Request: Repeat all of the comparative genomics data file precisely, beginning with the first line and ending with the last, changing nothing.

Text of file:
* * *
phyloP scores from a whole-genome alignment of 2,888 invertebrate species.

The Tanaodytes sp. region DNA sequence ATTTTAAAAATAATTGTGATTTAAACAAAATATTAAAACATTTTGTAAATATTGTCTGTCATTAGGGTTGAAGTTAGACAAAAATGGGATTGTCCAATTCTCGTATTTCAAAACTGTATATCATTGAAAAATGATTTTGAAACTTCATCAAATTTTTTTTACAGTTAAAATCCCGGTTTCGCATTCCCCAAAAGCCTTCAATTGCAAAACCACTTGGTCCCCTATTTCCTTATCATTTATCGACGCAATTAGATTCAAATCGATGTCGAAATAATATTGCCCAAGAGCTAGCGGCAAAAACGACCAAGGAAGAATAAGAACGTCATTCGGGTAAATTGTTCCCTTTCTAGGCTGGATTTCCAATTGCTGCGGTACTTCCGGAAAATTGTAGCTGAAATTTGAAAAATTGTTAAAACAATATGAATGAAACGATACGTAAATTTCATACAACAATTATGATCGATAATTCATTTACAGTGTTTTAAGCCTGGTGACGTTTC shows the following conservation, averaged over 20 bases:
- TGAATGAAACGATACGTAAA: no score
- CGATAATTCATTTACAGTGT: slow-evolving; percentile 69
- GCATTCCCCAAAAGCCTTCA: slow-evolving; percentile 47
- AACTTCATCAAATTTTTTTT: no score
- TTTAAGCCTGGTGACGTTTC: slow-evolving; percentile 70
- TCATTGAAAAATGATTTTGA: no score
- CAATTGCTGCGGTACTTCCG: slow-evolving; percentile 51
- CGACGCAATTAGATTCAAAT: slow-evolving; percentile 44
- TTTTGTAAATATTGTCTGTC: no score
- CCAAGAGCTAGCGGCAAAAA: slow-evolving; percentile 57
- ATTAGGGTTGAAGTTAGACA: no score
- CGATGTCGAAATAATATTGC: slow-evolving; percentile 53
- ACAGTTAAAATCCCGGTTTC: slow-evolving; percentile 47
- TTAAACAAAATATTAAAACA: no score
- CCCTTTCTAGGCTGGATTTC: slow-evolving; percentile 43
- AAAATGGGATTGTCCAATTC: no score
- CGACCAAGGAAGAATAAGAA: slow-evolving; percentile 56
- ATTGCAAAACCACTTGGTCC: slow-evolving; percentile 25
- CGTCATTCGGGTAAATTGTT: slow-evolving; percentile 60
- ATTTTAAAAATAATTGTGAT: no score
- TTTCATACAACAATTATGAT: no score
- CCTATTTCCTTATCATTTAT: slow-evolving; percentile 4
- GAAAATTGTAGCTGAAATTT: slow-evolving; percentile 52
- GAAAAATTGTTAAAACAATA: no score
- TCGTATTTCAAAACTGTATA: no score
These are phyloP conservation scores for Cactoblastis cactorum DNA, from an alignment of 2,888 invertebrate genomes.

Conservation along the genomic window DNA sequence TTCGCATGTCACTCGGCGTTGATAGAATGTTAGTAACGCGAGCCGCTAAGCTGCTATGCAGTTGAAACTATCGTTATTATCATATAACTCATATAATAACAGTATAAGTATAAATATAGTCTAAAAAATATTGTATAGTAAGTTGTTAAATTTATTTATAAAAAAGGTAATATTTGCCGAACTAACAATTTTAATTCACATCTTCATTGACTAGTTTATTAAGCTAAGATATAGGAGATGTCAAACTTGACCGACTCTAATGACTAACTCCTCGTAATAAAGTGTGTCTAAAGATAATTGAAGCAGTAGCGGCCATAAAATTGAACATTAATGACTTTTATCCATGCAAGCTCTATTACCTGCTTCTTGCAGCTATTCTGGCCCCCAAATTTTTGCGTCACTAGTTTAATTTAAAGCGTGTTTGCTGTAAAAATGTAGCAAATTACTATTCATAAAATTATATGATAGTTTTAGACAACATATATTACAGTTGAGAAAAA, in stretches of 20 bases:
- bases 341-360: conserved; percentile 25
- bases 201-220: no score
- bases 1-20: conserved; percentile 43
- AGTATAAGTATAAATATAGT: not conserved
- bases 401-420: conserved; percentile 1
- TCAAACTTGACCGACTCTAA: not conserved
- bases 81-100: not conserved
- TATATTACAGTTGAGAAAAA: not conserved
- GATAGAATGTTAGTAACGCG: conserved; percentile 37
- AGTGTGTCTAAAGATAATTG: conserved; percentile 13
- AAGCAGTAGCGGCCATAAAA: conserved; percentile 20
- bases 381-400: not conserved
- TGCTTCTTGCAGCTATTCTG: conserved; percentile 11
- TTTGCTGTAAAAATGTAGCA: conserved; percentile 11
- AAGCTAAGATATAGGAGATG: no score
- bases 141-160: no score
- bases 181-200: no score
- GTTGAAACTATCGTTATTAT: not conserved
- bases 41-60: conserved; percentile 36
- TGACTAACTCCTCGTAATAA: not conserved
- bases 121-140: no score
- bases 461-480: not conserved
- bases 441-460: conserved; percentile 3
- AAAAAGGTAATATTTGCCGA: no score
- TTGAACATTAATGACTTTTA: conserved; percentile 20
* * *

phyloP scores from a whole-genome alignment of 2,888 invertebrate species.

The Tanaodytes sp. region DNA sequence ATTTTAAAAATAATTGTGATTTAAACAAAATATTAAAACATTTTGTAAATATTGTCTGTCATTAGGGTTGAAGTTAGACAAAAATGGGATTGTCCAATTCTCGTATTTCAAAACTGTATATCATTGAAAAATGATTTTGAAACTTCATCAAATTTTTTTTACAGTTAAAATCCCGGTTTCGCATTCCCCAAAAGCCTTCAATTGCAAAACCACTTGGTCCCCTATTTCCTTATCATTTATCGACGCAATTAGATTCAAATCGATGTCGAAATAATATTGCCCAAGAGCTAGCGGCAAAAACGACCAAGGAAGAATAAGAACGTCATTCGGGTAAATTGTTCCCTTTCTAGGCTGGATTTCCAATTGCTGCGGTACTTCCGGAAAATTGTAGCTGAAATTTGAAAAATTGTTAAAACAATATGAATGAAACGATACGTAAATTTCATACAACAATTATGATCGATAATTCATTTACAGTGTTTTAAGCCTGGTGACGTTTC shows the following conservation, averaged over 20 bases:
- TGAATGAAACGATACGTAAA: no score
- CGATAATTCATTTACAGTGT: slow-evolving; percentile 69
- GCATTCCCCAAAAGCCTTCA: slow-evolving; percentile 47
- AACTTCATCAAATTTTTTTT: no score
- TTTAAGCCTGGTGACGTTTC: slow-evolving; percentile 70
- TCATTGAAAAATGATTTTGA: no score
- CAATTGCTGCGGTACTTCCG: slow-evolving; percentile 51
- CGACGCAATTAGATTCAAAT: slow-evolving; percentile 44
- TTTTGTAAATATTGTCTGTC: no score
- CCAAGAGCTAGCGGCAAAAA: slow-evolving; percentile 57
- ATTAGGGTTGAAGTTAGACA: no score
- CGATGTCGAAATAATATTGC: slow-evolving; percentile 53
- ACAGTTAAAATCCCGGTTTC: slow-evolving; percentile 47
- TTAAACAAAATATTAAAACA: no score
- CCCTTTCTAGGCTGGATTTC: slow-evolving; percentile 43
- AAAATGGGATTGTCCAATTC: no score
- CGACCAAGGAAGAATAAGAA: slow-evolving; percentile 56
- ATTGCAAAACCACTTGGTCC: slow-evolving; percentile 25
- CGTCATTCGGGTAAATTGTT: slow-evolving; percentile 60
- ATTTTAAAAATAATTGTGAT: no score
- TTTCATACAACAATTATGAT: no score
- CCTATTTCCTTATCATTTAT: slow-evolving; percentile 4
- GAAAATTGTAGCTGAAATTT: slow-evolving; percentile 52
- GAAAAATTGTTAAAACAATA: no score
- TCGTATTTCAAAACTGTATA: no score
These are phyloP conservation scores for Cactoblastis cactorum DNA, from an alignment of 2,888 invertebrate genomes.

Conservation along the genomic window DNA sequence TTCGCATGTCACTCGGCGTTGATAGAATGTTAGTAACGCGAGCCGCTAAGCTGCTATGCAGTTGAAACTATCGTTATTATCATATAACTCATATAATAACAGTATAAGTATAAATATAGTCTAAAAAATATTGTATAGTAAGTTGTTAAATTTATTTATAAAAAAGGTAATATTTGCCGAACTAACAATTTTAATTCACATCTTCATTGACTAGTTTATTAAGCTAAGATATAGGAGATGTCAAACTTGACCGACTCTAATGACTAACTCCTCGTAATAAAGTGTGTCTAAAGATAATTGAAGCAGTAGCGGCCATAAAATTGAACATTAATGACTTTTATCCATGCAAGCTCTATTACCTGCTTCTTGCAGCTATTCTGGCCCCCAAATTTTTGCGTCACTAGTTTAATTTAAAGCGTGTTTGCTGTAAAAATGTAGCAAATTACTATTCATAAAATTATATGATAGTTTTAGACAACATATATTACAGTTGAGAAAAA, in stretches of 20 bases:
- bases 341-360: conserved; percentile 25
- bases 201-220: no score
- bases 1-20: conserved; percentile 43
- AGTATAAGTATAAATATAGT: not conserved
- bases 401-420: conserved; percentile 1
- TCAAACTTGACCGACTCTAA: not conserved
- bases 81-100: not conserved
- TATATTACAGTTGAGAAAAA: not conserved
- GATAGAATGTTAGTAACGCG: conserved; percentile 37
- AGTGTGTCTAAAGATAATTG: conserved; percentile 13
- AAGCAGTAGCGGCCATAAAA: conserved; percentile 20
- bases 381-400: not conserved
- TGCTTCTTGCAGCTATTCTG: conserved; percentile 11
- TTTGCTGTAAAAATGTAGCA: conserved; percentile 11
- AAGCTAAGATATAGGAGATG: no score
- bases 141-160: no score
- bases 181-200: no score
- GTTGAAACTATCGTTATTAT: not conserved
- bases 41-60: conserved; percentile 36
- TGACTAACTCCTCGTAATAA: not conserved
- bases 121-140: no score
- bases 461-480: not conserved
- bases 441-460: conserved; percentile 3
- AAAAAGGTAATATTTGCCGA: no score
- TTGAACATTAATGACTTTTA: conserved; percentile 20